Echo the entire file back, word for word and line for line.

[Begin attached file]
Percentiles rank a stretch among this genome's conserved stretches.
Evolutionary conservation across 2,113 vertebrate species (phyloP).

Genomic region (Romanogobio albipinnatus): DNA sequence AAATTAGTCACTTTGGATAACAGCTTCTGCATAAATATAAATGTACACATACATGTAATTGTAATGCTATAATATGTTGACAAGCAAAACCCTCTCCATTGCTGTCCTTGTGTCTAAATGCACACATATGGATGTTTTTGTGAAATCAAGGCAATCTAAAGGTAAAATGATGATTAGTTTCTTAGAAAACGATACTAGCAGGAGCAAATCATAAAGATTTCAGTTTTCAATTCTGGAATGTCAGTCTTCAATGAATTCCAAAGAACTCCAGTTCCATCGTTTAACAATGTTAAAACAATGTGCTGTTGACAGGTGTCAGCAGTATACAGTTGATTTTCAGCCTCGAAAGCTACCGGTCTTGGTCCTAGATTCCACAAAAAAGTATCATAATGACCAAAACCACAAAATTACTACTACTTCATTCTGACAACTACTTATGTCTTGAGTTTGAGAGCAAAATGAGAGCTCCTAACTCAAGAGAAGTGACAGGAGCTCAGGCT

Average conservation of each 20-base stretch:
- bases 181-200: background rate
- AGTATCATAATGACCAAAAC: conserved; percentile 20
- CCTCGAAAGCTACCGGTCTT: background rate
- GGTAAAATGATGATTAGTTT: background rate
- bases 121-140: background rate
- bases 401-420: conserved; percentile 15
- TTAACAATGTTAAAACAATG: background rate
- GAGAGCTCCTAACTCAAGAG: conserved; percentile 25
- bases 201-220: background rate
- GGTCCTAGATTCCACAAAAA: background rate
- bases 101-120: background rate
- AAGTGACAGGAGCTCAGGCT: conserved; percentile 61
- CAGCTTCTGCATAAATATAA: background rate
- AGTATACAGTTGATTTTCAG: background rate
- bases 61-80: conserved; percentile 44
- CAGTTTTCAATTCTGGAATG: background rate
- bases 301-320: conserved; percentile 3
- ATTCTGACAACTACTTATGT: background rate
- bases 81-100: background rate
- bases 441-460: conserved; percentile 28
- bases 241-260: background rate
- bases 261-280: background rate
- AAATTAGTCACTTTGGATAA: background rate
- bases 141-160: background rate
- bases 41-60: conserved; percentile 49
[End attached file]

Percentiles rank a stretch among this genome's conserved stretches.
Evolutionary conservation across 2,113 vertebrate species (phyloP).

Genomic region (Romanogobio albipinnatus): DNA sequence AAATTAGTCACTTTGGATAACAGCTTCTGCATAAATATAAATGTACACATACATGTAATTGTAATGCTATAATATGTTGACAAGCAAAACCCTCTCCATTGCTGTCCTTGTGTCTAAATGCACACATATGGATGTTTTTGTGAAATCAAGGCAATCTAAAGGTAAAATGATGATTAGTTTCTTAGAAAACGATACTAGCAGGAGCAAATCATAAAGATTTCAGTTTTCAATTCTGGAATGTCAGTCTTCAATGAATTCCAAAGAACTCCAGTTCCATCGTTTAACAATGTTAAAACAATGTGCTGTTGACAGGTGTCAGCAGTATACAGTTGATTTTCAGCCTCGAAAGCTACCGGTCTTGGTCCTAGATTCCACAAAAAAGTATCATAATGACCAAAACCACAAAATTACTACTACTTCATTCTGACAACTACTTATGTCTTGAGTTTGAGAGCAAAATGAGAGCTCCTAACTCAAGAGAAGTGACAGGAGCTCAGGCT

Average conservation of each 20-base stretch:
- bases 181-200: background rate
- AGTATCATAATGACCAAAAC: conserved; percentile 20
- CCTCGAAAGCTACCGGTCTT: background rate
- GGTAAAATGATGATTAGTTT: background rate
- bases 121-140: background rate
- bases 401-420: conserved; percentile 15
- TTAACAATGTTAAAACAATG: background rate
- GAGAGCTCCTAACTCAAGAG: conserved; percentile 25
- bases 201-220: background rate
- GGTCCTAGATTCCACAAAAA: background rate
- bases 101-120: background rate
- AAGTGACAGGAGCTCAGGCT: conserved; percentile 61
- CAGCTTCTGCATAAATATAA: background rate
- AGTATACAGTTGATTTTCAG: background rate
- bases 61-80: conserved; percentile 44
- CAGTTTTCAATTCTGGAATG: background rate
- bases 301-320: conserved; percentile 3
- ATTCTGACAACTACTTATGT: background rate
- bases 81-100: background rate
- bases 441-460: conserved; percentile 28
- bases 241-260: background rate
- bases 261-280: background rate
- AAATTAGTCACTTTGGATAA: background rate
- bases 141-160: background rate
- bases 41-60: conserved; percentile 49